Kernel Patch Protection (KPP), informally known as PatchGuard, is a feature of 64-bit (x64) editions of Microsoft Windows that prevents patching the kernel. It was first introduced in 2005 with the x64 editions of Windows XP and Windows Server 2003 Service Pack 1.
"Patching the kernel" refers to unsupported modification of the central component or kernel of the Windows operating system. Such modification has never been supported by Microsoft because, according to Microsoft, it can greatly reduce system security, reliability, and performance. Although Microsoft does not recommend it, it is possible to patch the kernel on x86 editions of Windows; however, with the x64 editions of Windows, Microsoft chose to implement additional protection and technical barriers to kernel patching.
Since patching the kernel is possible in 32-bit (x86) editions of Windows, several antivirus software developers use kernel patching to implement antivirus and other security services. These techniques will not work on computers running x64 editions of Windows. Because of this, Kernel Patch Protection resulted in antivirus makers having to redesign their software without using kernel patching techniques.
However, because of the design of the Windows kernel, Kernel Patch Protection cannot completely prevent kernel patching. This has led to criticism that since KPP is an imperfect defense, the problems caused to antivirus vendors outweigh the benefits because authors of malicious software will simply find ways around its defenses. Nevertheless, Kernel Patch Protection can still prevent problems of system stability, reliability, and performance caused by legitimate software patching the kernel in unsupported ways.
The Windows kernel is designed so that device drivers have the same privilege level as the kernel itself. Device drivers are expected to not modify or patch core system structures within the kernel. However in x86 editions of Windows, Windows does not enforce this expectation. As a result, some x86 software, notably certain security and antivirus programs, were designed to perform needed tasks through loading drivers that modify core kernel structures.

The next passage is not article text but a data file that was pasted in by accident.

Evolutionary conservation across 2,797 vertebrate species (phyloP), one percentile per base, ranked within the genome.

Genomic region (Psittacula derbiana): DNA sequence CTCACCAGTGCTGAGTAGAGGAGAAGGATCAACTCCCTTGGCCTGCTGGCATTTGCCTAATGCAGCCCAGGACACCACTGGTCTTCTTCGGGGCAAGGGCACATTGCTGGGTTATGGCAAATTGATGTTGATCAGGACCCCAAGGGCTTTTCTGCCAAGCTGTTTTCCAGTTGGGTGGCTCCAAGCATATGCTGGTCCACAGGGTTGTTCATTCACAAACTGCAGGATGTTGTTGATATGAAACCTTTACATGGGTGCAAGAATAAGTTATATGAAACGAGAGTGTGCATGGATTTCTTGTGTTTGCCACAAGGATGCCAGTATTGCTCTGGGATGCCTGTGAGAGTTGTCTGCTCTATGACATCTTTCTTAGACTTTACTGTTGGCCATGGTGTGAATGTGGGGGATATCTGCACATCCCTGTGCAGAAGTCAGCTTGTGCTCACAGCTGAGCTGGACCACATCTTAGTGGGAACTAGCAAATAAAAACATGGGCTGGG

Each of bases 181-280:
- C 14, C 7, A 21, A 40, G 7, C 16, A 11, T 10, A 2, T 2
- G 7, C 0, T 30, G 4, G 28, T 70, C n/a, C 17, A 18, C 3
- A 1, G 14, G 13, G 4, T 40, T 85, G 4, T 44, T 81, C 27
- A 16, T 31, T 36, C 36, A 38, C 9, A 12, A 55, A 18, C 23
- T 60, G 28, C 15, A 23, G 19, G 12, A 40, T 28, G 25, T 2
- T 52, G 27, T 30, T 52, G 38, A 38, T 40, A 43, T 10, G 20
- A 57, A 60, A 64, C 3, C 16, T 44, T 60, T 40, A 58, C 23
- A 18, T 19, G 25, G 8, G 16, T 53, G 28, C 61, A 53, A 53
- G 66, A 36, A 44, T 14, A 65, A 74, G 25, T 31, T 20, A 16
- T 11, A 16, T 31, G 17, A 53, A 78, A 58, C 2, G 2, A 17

In x64 editions of Windows, Microsoft began to enforce restrictions on what structures drivers can and cannot modify. Kernel Patch Protection is the technology that enforces these restrictions. It works by periodically checking to make sure that protected system structures in the kernel have not been modified. If a modification is detected, then Windows will initiate a bug check and shut down the system, with a blue screen and/or reboot. The corresponding bugcheck number is 0x109, the bugcheck code is CRITICAL_STRUCTURE_CORRUPTION. Prohibited modifications include:
Kernel Patch Protection only defends against device drivers modifying the kernel. It does not offer any protection against one device driver patching another.
Ultimately, since device drivers have the same privilege level as the kernel itself, it is impossible to completely prevent drivers from bypassing Kernel Patch Protection and then patching the kernel. KPP does however present a significant obstacle to successful kernel patching. With highly obfuscated code and misleading symbol names, KPP employs security through obscurity to hinder attempts to bypass it. Periodic updates to KPP also make it a "moving target", as bypass techniques that may work for a while are likely to break with the next update. Since its creation in 2005, Microsoft has so far released two major updates to KPP, each designed to break known bypass techniques in previous versions.
Patching the kernel has never been supported by Microsoft because it can cause a number of negative effects. Kernel Patch Protection protects against these negative effects, which include: